Let us understand the meaning of Good Friday and Maundy Thursday. Here we present 3 undeniable facts about Maundy Thursday or Holy Thursday.
Meaning of Good Friday (What is Good Friday and Why is it called Good Friday?)
Good Friday, also called “Great and Holy Friday” by Byzantine Christians or “Sorrowful Friday” (Karfreitag) in Germany is the Friday before Easter Sunday that commemorates the painful crucifixion of Jesus. Good Friday is a day of sorrow, penance, and fasting that focuses on the passion and death of Jesus. We should honor the way our Lord died for our sins.
Why is Good Friday referred to as “good” even though it is a dark event that reminds us of Christ’s suffering, His deep anguish of being abandoned by his Father, His appalling crucifixion, and the injustice of his execution? Why the day is termed “Good Friday” though it is so bad and sorrowful?
According to the Oxford English Dictionary (OED) “good” in this context refers to a day or season observed as holy by the church. Some linguistics and historians believe it developed from an older name called “God’s Friday.”
Leaving aside these theories, the fact is Good Friday is “good” because it validates the suffering and death of Jesus as the ultimate sacrifice for our sins (1 John 1:10). After all, as terrible as that day was, it marked the dramatic climax of God’s plan to save humanity from their sins. Good Friday is “good” because Christ showed His great love for humanity and purchased every blessing from God for every human being.
Romans 5:8, “But God demonstrates his own love for us in this: While we were still sinners, Christ died for us.” First Peter 3:18 tells us, “For Christ died for sins once for all, the righteous for the unrighteous, to bring you to God. He was put to death in the body but made alive by the Spirit.”
The death, burial, and resurrection of Jesus was the decisive turning point for all creation (1 Corinthians 15:3). The Day of Good Friday is when we see the convergence of great suffering and God’s forgiveness. The events on Good Friday were the defeat of sin, the annihilation of evil, and the triumph over death.
Good Friday is so dark and so Good as it was when wrath and mercy met at the cross. The wrath of God against sin was poured out on the perfect sacrificial substitute, Jesus Christ. so that forgiveness and salvation would be poured out on humanity. Without Jesus’ suffering, sorrow, and bloodshed on the cross, God will not justify those who trust in Jesus (Romans 3:26).
Good Friday is “good” as it happened for us to receive the joy of Easter, which is the glorious celebration of Jesus being raised from the dead, marking his victory over sin and death, and paving the way for the resurrection for all who are united to him by faith (Romans 6:5).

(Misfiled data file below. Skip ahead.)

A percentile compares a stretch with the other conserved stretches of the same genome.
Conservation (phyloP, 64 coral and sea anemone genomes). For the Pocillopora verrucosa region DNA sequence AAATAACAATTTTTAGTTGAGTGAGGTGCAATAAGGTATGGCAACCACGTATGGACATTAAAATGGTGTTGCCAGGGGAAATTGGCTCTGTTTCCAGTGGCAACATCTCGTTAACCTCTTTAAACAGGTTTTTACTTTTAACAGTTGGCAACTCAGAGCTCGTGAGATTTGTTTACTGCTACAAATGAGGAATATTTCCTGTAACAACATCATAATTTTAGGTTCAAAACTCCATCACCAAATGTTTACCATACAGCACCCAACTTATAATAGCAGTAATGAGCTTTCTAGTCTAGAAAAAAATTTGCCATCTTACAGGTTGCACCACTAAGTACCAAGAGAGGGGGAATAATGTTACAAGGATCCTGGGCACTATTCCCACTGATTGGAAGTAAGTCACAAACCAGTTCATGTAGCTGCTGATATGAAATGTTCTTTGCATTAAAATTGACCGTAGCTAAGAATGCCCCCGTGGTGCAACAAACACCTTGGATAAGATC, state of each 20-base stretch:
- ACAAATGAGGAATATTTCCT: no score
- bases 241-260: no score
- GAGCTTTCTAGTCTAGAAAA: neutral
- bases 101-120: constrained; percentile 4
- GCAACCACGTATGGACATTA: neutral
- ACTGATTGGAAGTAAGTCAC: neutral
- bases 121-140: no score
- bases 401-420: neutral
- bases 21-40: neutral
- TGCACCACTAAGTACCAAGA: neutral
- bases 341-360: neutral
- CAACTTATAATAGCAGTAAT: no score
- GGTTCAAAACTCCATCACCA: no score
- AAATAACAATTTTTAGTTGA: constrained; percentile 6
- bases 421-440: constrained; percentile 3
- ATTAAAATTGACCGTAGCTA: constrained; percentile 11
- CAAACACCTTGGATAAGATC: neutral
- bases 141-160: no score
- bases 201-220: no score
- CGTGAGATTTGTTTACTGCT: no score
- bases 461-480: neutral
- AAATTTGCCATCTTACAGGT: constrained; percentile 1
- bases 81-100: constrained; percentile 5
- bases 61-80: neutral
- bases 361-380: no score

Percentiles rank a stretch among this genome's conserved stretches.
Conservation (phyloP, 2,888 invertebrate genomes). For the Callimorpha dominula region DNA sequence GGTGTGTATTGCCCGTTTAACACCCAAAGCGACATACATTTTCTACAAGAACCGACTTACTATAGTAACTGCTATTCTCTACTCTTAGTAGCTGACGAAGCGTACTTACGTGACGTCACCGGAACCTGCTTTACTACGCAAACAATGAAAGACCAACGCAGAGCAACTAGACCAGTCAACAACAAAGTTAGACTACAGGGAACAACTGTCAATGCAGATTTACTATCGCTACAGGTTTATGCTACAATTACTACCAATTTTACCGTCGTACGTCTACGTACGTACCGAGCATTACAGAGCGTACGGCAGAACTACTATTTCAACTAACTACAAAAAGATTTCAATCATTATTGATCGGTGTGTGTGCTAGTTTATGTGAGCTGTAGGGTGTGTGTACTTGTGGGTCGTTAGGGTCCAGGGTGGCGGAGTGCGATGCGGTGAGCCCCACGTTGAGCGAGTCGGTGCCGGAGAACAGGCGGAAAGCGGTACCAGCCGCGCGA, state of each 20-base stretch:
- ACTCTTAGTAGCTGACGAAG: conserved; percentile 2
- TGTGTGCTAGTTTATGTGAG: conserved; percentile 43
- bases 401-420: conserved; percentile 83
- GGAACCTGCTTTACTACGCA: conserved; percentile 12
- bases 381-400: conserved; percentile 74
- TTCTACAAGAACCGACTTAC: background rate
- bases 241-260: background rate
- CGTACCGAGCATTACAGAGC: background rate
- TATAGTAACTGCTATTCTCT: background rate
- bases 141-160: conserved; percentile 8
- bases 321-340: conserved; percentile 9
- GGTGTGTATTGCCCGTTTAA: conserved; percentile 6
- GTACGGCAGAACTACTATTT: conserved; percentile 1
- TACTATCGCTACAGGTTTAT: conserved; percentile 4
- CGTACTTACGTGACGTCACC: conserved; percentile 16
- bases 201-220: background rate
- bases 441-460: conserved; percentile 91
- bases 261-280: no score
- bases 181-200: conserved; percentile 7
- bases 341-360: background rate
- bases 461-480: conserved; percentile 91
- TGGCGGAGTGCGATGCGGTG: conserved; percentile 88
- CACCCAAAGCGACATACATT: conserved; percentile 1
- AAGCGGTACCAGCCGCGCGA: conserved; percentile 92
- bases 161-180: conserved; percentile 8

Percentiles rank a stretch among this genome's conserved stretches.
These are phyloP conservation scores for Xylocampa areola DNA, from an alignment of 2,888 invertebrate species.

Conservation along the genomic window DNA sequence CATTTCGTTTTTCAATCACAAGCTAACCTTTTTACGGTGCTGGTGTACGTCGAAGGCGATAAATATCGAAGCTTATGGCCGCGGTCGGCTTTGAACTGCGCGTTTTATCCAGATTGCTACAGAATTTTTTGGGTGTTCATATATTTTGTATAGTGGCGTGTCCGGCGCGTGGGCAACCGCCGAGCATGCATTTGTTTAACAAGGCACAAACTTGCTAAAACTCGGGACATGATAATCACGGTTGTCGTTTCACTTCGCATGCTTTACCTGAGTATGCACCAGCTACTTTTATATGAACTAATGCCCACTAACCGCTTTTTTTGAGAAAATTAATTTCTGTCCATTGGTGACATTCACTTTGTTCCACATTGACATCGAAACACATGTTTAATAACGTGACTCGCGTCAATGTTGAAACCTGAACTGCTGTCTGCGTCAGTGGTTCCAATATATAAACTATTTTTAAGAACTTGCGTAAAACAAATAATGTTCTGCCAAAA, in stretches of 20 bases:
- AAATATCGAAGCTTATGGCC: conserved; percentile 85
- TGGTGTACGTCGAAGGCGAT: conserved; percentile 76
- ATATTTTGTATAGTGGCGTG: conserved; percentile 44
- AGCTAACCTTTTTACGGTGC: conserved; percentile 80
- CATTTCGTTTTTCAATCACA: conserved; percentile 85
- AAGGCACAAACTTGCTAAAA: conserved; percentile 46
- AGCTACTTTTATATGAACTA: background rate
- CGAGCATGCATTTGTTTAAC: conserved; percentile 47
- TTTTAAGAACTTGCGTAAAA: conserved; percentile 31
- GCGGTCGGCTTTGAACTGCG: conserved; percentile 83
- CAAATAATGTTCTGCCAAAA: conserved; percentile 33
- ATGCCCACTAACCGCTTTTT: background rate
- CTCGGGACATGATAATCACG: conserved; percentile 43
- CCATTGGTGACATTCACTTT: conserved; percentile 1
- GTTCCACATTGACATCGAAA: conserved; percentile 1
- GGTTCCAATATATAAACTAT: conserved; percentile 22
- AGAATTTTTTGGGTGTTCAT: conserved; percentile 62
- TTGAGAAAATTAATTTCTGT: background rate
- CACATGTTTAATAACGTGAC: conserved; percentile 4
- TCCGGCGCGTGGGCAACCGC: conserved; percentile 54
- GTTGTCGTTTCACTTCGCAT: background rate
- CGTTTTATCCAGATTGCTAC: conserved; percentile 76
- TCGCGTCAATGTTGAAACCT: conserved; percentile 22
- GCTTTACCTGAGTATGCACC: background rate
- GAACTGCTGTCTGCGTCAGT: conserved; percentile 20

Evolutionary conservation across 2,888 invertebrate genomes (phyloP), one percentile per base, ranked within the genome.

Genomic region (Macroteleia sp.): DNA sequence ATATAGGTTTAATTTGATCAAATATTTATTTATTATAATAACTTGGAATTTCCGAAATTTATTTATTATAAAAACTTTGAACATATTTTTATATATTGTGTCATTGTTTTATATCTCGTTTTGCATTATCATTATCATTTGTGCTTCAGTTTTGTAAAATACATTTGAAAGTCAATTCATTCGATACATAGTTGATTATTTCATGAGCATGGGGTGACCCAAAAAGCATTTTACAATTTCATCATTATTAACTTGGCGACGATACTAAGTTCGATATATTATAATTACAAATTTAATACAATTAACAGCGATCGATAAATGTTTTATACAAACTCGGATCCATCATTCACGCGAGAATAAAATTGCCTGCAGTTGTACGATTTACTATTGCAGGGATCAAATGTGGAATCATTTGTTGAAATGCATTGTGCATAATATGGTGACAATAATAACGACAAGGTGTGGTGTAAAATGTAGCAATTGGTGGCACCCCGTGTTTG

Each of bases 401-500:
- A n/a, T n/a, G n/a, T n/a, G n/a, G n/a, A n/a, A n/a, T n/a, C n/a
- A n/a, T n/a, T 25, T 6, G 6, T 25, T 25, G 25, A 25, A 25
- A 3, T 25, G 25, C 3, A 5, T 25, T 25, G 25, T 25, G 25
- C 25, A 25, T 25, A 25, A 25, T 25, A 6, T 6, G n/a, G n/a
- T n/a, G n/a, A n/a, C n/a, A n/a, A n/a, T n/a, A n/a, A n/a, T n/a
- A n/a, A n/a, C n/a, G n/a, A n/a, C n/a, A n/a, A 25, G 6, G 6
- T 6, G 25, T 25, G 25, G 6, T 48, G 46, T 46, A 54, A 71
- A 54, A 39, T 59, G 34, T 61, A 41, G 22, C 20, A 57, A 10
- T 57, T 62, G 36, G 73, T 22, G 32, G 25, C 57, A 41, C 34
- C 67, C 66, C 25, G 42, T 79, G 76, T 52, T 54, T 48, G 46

Meaning of Maundy Thursday (Holy Thursday)
Maundy Thursday or Holy Thursday falls on the fifth day of the Holy Week, preceded by Holy Wednesday and followed by Good Friday. It is also known as Great and Holy Thursday, Covenant Thursday, Shere Thursday, spelled Sheer Thursday from the word shere (meaning clean or bright), and Thursday of Mysteries, It memorializes the washing of the feet and the Last Supper of Jesus Christ with the 12 apostles.
The word Maundy comes from the Anglo-French word mandé. It is derived originally from the Latin word mandatum, which means commandment. It refers to what Jesus said in the upper room during the Last Supper to His disciples. “A new commandment I give to you, that you love one another: just as I have loved you, you also are to love one another.” John 13:34.
3 Ultimate Facts About Maundy Thursday
1. Do you know how many events took place on the original and momentous Great and Holy Thursday?
You will be surprised to know that a lot happened on this pivotal day in the life of Jesus. Some of the amazing things, which include the events that happened after midnight, the gospels (Matthew 26:17-75, Mark 14:12-72, Luke 22:7-62, John 13:1-18:27) record for this day are discussed here. Jesus sent two disciples, Peter and John, to make arrangements for them to use the Upper Room of a house to observe the Passover meal.
Jesus washed the feet of the disciples, held the first Eucharist, and instituted the priesthood. Jesus announced that one of His disciples (Judas Iscariot) would betray him. Jesus gave the “new commandment” to love one another just as He loved His disciples.